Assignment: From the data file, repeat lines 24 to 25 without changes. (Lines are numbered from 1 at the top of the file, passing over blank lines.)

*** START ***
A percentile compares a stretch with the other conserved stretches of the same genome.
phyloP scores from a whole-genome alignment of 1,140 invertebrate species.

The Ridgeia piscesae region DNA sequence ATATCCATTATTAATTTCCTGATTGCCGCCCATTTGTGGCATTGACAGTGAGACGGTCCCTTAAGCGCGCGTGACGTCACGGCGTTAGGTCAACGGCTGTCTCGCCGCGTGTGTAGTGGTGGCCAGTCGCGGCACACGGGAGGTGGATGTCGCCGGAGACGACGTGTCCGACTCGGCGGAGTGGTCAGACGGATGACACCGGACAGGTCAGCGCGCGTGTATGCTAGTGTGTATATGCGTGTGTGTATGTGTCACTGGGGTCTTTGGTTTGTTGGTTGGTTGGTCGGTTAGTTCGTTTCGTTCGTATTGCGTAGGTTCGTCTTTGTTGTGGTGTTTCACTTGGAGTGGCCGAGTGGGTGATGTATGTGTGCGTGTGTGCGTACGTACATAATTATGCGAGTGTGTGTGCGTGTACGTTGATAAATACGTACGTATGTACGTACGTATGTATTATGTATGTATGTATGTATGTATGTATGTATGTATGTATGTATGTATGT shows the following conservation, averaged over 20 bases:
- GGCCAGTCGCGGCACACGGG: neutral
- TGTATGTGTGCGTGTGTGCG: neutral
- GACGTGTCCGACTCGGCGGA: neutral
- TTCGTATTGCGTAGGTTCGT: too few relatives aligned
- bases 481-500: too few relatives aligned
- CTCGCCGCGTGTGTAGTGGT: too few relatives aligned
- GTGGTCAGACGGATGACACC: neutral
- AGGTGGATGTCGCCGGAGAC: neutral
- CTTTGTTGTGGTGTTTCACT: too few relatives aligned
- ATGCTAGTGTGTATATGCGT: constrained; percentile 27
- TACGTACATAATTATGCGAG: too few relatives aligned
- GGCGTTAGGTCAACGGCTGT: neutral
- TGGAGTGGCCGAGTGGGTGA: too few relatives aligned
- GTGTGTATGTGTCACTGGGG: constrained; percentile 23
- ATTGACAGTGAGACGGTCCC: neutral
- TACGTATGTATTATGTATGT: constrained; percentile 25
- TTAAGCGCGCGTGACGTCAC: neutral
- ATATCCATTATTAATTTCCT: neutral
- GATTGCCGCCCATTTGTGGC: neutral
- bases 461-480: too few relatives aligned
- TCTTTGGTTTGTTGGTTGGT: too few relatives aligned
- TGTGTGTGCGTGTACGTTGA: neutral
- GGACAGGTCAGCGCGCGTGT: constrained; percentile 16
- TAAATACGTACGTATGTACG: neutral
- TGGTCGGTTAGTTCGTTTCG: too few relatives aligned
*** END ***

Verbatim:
- TCTTTGGTTTGTTGGTTGGT: too few relatives aligned
- TGTGTGTGCGTGTACGTTGA: neutral